dH1 depletion induces DNA damage in heterochromatin
dH1 depletion in the Drosophila wing imaginal disc was shown to induce DNA damage, as determined by an increased αγH2Av reactivity11. However, the underlying molecular mechanisms of this effect remained unknown. Here, to address this question, we performed depletion experiments in cultured Drosophila S2 cells, which constitute a homogeneous cell population amenable to mechanistic studies. As previously observed in the wing imaginal disc, RNAi-induced dH1 depletion in S2 cells significantly increased γH2Av content, as determined by both immunofluorescence (IF) (Fig. 1a) and western blot (WB) analyses (Fig. 1b). This increase was not observed in control cells treated with siRNAs against LacZ (Fig. 1a and b), and it was not associated with increased total H2Av content (Supplementary Fig. 1). Concomitant to increased γH2Av, dH1-depleted cells showed a high incidence of DNA breaks (DBs), as determined by the increased tail-moment observed in single-cell electrophoretic analyses performed under alkaline and neutral conditions to detect both single-stranded (SSBs) and double-stranded DNA breaks (DSBs) or only DSBs, respectively (Fig. 1c). In addition, radiation-induced DNA damage was repaired efficiently in dH1-depleted cells (Fig. 1d), indicating that DNA repair was not impaired. Triple H1 knockout mouse ES-cells also showed efficient DNA repair27.
Next, we performed γH2Av ChIP-seq analyses to determine the genomic regions where dH1 depletion induced DNA damage. In these experiments, we detected a similar number of γH2Av-enriched regions in control and dH1-depleted cells, a large proportion of which mapped to common targets (Supplementary Fig. 2a). γH2Av preferentially localized to promoters (Supplementary Fig. 2b and c) of actively transcribed genes (Supplementary Fig. 2d), suggesting a role of γH2Av in transcription regulation. In this regard, Jil1 has been shown to phosphorylate H2Av at promoters at the same residue S137 (γH2Av) that becomes phosphorylated in response to DNA damage28. Jil1-dependent H2Av phosphorylation stimulates PARP-1 activity and promotes transcription28. Notice that H2Av is the Drosophila homolog of both mammalian H2A.X and H2A.Z29, 30. Differential enrichment analysis detected 166 regions where γH2Av content was significantly increased in dH1-depleted cells, in front of 26 regions where γH2Av content was reduced upon dH1 depletion. Regions showing specific γH2Av enrichment in dH1-depleted cells had a high content on repetitive DNA elements, including TE and simple repeated satellite DNA sequences (Fig. 2a). As a matter of fact, ~ 70% of these regions contained repeated DNA sequences. This enrichment was statistically significant, as shown by simulation experiments where the expected overlap with repetitive elements, based on 5000 genome-wide random permutations of the identified regions, was compared to the actual overlap observed (permutation test p-value <0.0002; Fig. 2b). ChIP-qPCR experiments confirmed these results since dH1 depletion increased γH2Av content at multiple repetitive elements, including various LTR and non-LTR retrotransposons, DNA transposons, a satellite DNA and two repetitive regions of the non-transcribed rDNA spacer (NTS), whereas no increase was observed at several non-repetitive regions analyzed (Fig. 2c). In contrast, regions where γH2Av was differentially reduced in dH1-depleted cells were poor in repeated DNA sequences (Fig. 2a) and preferentially mapped to promoters of active genes (Supplementary Fig. 3a and b), likely reflecting the downregulation that dH1 depletion causes on expression of a reduced set of genes11. Table 1 summarizes the repetitive DNA elements at which differential γH2Av enrichment was specifically detected in dH1-depleted cells.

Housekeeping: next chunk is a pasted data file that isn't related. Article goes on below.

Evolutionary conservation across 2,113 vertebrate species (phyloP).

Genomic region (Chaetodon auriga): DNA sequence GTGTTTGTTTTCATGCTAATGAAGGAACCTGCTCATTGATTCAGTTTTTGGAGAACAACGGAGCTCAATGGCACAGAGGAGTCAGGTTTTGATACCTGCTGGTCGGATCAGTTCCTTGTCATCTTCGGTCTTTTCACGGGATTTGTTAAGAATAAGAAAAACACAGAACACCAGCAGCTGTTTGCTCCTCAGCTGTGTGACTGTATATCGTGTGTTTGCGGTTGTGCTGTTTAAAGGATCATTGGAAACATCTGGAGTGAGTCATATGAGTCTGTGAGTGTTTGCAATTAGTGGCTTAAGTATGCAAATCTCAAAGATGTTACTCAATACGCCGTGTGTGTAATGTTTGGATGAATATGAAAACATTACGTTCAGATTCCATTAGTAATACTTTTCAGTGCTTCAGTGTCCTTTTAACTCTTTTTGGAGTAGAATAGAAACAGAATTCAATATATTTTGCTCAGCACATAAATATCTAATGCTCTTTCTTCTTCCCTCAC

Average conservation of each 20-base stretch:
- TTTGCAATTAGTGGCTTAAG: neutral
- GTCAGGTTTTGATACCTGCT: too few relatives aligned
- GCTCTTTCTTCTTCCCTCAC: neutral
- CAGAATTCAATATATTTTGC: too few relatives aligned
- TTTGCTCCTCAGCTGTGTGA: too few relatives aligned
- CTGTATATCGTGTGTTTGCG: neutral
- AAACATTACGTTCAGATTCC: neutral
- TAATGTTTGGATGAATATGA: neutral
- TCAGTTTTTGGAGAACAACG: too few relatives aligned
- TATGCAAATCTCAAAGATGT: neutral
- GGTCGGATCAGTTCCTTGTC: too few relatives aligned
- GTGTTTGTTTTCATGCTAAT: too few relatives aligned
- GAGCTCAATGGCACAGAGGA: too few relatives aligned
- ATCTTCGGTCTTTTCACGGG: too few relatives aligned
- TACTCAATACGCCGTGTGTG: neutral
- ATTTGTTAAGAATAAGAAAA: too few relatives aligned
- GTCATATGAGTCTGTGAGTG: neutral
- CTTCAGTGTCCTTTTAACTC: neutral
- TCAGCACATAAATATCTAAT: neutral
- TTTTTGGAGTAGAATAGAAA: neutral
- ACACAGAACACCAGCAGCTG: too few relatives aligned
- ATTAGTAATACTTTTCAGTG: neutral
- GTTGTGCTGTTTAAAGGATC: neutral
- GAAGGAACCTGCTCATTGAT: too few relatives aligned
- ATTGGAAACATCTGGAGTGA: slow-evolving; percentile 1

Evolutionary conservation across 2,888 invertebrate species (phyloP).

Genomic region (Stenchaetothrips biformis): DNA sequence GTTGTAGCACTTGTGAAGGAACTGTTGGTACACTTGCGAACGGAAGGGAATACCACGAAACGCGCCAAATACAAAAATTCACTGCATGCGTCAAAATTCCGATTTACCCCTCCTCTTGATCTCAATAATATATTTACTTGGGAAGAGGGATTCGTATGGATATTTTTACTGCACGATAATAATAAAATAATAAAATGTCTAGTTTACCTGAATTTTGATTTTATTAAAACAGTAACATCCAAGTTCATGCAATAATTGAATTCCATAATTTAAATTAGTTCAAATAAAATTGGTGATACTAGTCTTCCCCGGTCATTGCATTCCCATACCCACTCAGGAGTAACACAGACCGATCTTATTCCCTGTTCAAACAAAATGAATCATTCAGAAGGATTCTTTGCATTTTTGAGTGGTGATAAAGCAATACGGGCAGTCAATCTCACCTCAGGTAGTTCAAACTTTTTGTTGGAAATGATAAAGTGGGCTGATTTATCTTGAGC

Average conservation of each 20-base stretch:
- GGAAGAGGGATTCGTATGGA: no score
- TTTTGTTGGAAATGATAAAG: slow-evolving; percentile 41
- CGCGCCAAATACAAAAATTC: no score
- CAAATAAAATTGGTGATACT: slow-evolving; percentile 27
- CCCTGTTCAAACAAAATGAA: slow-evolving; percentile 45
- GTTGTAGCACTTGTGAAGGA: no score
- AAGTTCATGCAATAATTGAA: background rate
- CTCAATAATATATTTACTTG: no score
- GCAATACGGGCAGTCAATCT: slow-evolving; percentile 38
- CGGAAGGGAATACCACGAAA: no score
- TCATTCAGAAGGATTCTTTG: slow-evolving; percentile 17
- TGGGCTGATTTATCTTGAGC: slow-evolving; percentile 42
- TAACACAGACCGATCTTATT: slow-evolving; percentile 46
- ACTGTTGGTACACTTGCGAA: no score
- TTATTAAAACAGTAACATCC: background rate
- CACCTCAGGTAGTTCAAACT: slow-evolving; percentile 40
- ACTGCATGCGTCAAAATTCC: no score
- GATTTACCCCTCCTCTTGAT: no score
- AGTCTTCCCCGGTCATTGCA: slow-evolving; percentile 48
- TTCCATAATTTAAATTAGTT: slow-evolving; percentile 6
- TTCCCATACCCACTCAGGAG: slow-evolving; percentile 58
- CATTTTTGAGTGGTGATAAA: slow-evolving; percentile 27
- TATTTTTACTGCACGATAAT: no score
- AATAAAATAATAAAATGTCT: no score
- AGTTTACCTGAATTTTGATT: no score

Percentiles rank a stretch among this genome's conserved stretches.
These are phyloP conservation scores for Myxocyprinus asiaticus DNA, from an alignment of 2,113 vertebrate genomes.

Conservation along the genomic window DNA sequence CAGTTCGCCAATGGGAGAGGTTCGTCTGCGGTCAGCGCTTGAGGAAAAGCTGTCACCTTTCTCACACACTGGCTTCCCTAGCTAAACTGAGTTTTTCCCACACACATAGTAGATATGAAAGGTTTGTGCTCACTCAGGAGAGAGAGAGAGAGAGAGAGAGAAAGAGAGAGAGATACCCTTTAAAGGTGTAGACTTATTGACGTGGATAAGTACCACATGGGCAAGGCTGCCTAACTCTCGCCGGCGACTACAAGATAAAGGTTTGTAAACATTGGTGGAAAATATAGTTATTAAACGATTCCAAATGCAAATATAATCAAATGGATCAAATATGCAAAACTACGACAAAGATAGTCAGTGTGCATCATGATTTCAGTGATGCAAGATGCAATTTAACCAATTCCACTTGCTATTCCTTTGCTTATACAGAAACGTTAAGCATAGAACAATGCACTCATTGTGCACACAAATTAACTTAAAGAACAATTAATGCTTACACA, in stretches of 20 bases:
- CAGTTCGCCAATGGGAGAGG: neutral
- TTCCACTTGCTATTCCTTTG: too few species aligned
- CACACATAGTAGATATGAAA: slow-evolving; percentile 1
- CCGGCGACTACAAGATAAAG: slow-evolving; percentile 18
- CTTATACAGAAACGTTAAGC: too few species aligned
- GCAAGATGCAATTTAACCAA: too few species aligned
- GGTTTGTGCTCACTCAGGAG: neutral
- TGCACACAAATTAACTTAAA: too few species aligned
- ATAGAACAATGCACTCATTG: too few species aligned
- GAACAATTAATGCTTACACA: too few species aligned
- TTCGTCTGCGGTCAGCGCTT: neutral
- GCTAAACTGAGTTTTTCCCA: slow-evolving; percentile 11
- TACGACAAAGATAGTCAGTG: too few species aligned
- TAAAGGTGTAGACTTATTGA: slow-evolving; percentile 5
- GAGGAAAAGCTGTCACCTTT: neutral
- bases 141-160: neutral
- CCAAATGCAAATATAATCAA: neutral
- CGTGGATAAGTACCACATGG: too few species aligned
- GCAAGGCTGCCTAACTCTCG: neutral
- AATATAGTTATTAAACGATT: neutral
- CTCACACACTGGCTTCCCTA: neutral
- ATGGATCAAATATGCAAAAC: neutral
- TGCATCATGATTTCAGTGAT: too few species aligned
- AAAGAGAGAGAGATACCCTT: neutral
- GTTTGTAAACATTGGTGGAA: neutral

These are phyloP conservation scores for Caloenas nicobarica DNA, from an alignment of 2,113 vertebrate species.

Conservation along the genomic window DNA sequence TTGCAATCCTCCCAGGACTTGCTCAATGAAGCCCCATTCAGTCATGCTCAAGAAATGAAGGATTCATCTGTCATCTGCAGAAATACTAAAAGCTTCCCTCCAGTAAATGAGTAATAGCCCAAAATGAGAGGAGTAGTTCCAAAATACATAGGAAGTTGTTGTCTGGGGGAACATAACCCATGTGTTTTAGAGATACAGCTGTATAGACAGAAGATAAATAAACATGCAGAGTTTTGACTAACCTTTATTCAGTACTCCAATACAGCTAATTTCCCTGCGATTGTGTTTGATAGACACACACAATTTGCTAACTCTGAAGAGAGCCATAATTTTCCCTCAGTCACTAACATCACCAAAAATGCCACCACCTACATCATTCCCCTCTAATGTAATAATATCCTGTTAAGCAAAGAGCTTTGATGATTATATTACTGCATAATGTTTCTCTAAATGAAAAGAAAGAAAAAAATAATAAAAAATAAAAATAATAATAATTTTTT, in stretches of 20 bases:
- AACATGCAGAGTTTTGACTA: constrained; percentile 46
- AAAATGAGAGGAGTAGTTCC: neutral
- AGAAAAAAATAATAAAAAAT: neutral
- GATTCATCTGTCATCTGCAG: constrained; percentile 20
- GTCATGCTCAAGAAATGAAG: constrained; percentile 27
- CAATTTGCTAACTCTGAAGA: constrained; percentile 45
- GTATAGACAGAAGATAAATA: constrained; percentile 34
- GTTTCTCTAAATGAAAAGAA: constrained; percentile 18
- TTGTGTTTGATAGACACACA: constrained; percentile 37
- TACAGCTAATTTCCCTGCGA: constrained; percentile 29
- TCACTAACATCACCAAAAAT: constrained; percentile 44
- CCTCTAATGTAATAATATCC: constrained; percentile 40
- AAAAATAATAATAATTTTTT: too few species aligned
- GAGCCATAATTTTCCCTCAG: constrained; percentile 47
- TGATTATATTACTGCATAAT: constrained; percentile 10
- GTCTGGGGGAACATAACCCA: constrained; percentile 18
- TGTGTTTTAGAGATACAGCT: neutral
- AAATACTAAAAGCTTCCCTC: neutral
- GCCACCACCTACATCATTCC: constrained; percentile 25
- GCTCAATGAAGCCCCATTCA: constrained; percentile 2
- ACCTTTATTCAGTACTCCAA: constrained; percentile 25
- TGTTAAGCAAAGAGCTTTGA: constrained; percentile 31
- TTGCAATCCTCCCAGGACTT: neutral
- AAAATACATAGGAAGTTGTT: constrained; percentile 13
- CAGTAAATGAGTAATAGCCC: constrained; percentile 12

Repetitive DNA elements preferentially localize at heterochromatic regions. In particular, most TE copies and satellite DNAs locate at centromeric heterochromatin31, 32. HET-A and TART retrotransposons also localize at telomeric regions33. Consequently, results reported above suggest that DNA damage induced by dH1 depletion preferentially accumulates in heterochromatin. IF experiments were consistent with these results since the overlap of γH2Av foci with HP1a, which marks heterochromatin, was significantly higher in dH1-depleted than in control cells (Supplementary Fig. 4a). Notice that the highest γH2Av/HP1a overlap increase was observed in cells containing only one γH2Av foci, indicating that it did not reflect random colocalization due to the increased number of γH2Av foci detected in dH1-depleted cells. Notably, while αγH2Av reactivity was unusual in metaphase chromosomes from control cells, it was significantly more frequent in dH1-depleted metaphase chromosomes (Supplementary Fig. 4b). In some cases, very intense αγH2Av signals were observed that tend to localize at pericentromeric regions, excluding the actual centromeres, and at telomeric regions (Supplementary Fig. 4c).